I was finishing my breakfast when two ladies entered the restaurant and were seated at a table next to mine. Both were white, in their mid-to-late seventies, well but casually dressed (appropriately for the place). They looked like a couple of friends, just out for breakfast and a chat, maybe to share news of the grandkids.
After a few moments, the waitress – who was Hispanic – approached and asked if they were ready to order food. One of them – I’ll call her the Spokeswoman – took the lead, ordering first for herself and then for her companion.
This restaurant is one of those places that offers several different fixed combinations and neither of the orders fit any of them. The server listened to what the Spokeswoman said they wanted and offered suggestions for substitutions to the “standard” combinations – again, first for the Spokeswoman and then for the Companion, as relayed by the Spokeswoman. The Spokeswoman apparently felt compelled to act as an interpreter of sorts, relaying the server’s suggestions to the Companion and, in turn, the Companion’s responses to the server.
During this exchange, everyone was speaking un-accented English at a volume that, while not excessive by any means, I heard clearly. The Companion never asked for anything to be repeated or clarified. So, there was neither a language barrier nor, apparently, any disability involved.
Each time the server repeated an aspect of the order to confirm it, the Spokeswoman responded with something like “Yes, that’s what I said” or “Well, obviously, that’s right.” This happened four or five times, twice during the Spokeswoman’s order and perhaps one more time than that when the Spokeswoman ordered for the Companion. The Spokeswoman’s tone became more disdainful each time the waitress verified the substitutions to the standard combinations.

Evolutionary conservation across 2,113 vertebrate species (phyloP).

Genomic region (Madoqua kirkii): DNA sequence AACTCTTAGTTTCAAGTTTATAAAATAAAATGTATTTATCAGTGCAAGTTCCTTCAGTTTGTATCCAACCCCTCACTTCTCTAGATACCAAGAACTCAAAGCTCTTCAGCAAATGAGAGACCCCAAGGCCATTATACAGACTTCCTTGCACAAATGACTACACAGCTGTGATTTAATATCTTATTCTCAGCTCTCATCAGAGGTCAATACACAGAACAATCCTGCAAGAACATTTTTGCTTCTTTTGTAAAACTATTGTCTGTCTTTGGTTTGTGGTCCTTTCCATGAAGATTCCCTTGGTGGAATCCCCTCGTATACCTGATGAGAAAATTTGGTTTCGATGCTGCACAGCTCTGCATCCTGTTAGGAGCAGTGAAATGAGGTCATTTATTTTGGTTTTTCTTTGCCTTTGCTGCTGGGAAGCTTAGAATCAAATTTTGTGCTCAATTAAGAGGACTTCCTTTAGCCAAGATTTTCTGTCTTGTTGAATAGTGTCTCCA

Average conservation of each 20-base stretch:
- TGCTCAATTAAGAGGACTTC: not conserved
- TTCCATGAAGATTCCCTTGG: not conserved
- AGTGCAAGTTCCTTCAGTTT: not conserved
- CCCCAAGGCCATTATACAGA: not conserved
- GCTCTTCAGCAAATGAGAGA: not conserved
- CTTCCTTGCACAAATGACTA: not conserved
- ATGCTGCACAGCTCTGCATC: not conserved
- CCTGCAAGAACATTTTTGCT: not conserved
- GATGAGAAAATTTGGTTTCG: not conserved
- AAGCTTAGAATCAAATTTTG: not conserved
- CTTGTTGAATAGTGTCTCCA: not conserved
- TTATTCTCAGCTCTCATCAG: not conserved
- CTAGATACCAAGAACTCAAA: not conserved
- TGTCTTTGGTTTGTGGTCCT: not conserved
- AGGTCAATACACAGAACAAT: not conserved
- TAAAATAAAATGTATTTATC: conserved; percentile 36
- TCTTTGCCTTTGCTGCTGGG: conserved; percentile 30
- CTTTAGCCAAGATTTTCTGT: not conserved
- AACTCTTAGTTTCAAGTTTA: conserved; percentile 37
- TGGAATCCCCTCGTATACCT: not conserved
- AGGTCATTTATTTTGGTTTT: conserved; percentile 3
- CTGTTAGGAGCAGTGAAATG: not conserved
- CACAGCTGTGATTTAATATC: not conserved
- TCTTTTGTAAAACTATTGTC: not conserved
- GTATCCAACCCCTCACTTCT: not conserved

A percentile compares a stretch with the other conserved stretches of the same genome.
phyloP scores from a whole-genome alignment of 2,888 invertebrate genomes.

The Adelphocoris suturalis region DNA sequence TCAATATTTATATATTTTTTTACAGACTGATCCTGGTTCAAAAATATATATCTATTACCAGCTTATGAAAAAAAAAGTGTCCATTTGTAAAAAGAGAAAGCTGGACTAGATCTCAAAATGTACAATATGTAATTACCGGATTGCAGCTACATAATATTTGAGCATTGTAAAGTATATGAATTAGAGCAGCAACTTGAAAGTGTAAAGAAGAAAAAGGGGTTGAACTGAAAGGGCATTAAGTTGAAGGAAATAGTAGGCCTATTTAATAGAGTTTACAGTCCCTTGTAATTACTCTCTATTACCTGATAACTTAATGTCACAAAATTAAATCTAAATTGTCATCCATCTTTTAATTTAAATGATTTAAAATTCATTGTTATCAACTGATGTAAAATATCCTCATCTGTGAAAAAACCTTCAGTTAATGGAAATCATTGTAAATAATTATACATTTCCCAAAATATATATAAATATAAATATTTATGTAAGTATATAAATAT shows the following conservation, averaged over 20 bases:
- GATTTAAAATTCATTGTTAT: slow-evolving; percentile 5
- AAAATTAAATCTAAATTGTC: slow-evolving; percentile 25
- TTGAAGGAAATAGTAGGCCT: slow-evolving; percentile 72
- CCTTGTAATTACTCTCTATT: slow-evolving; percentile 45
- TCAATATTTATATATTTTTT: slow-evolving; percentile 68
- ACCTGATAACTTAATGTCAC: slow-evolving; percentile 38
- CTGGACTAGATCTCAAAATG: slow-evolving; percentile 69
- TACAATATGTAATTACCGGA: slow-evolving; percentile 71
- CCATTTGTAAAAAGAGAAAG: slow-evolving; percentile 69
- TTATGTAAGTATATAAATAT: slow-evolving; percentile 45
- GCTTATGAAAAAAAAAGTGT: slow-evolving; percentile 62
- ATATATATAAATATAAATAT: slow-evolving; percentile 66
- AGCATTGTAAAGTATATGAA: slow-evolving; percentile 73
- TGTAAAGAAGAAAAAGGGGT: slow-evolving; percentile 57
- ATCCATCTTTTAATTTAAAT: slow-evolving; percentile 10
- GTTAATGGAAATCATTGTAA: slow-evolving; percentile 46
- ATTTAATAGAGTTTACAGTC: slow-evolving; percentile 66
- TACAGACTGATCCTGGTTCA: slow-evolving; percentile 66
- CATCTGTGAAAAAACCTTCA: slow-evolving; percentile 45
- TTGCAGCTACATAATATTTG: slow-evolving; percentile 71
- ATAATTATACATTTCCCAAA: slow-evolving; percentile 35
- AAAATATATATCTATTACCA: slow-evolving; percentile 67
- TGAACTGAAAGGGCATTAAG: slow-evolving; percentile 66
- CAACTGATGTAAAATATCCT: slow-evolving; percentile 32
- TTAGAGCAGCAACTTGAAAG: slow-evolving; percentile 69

When the Companion’s order was complete, the waitress said to the Spokeswoman, “Now, on yours ….”
The Spokeswoman interrupted her. “I’ve already told you what I want, now go get it.”
The server paused, pen in hand hovering over her order pad.
“Yes, ma’am,” she replied, and turned and walked away.
Now, I don’t know anything about the people involved in this vignette other than what I’ve told you. I can’t be certain that there was a racial component to the behavior I observed.
Perhaps the Spokeswoman was stressed by caretaking an ill and aging spouse. Maybe the Companion suffers from acute social anxiety. It’s even possible that a previous unpleasantness of some sort had occurred between these ladies and the server (although there was no indication of any familiarity at the beginning of the encounter). Who knows?
What I do know is that the behavior I observed was discourteous, unprovoked, and inappropriate.
Is that judge-y? Perhaps. But the old adage “A person who is nice to you but rude to the waitstaff is not a nice person” comes to mind and fits the situation perfectly.
And, while tolerance is important, so is calling out unacceptable, hurtful conduct.
People decry the political and social divisions manifest in our country, wringing their hands and shaking their heads, certain that the vitriol eating away at our social fabric emanates from the other guy. And maybe it does.
Each of us, though, can play a part in stopping this slide. Little things, after all, can make big differences, particularly if they’re consistent and pervasive. The most important, the most effective thing that each of us can do is simple – not necessarily easy, but simple: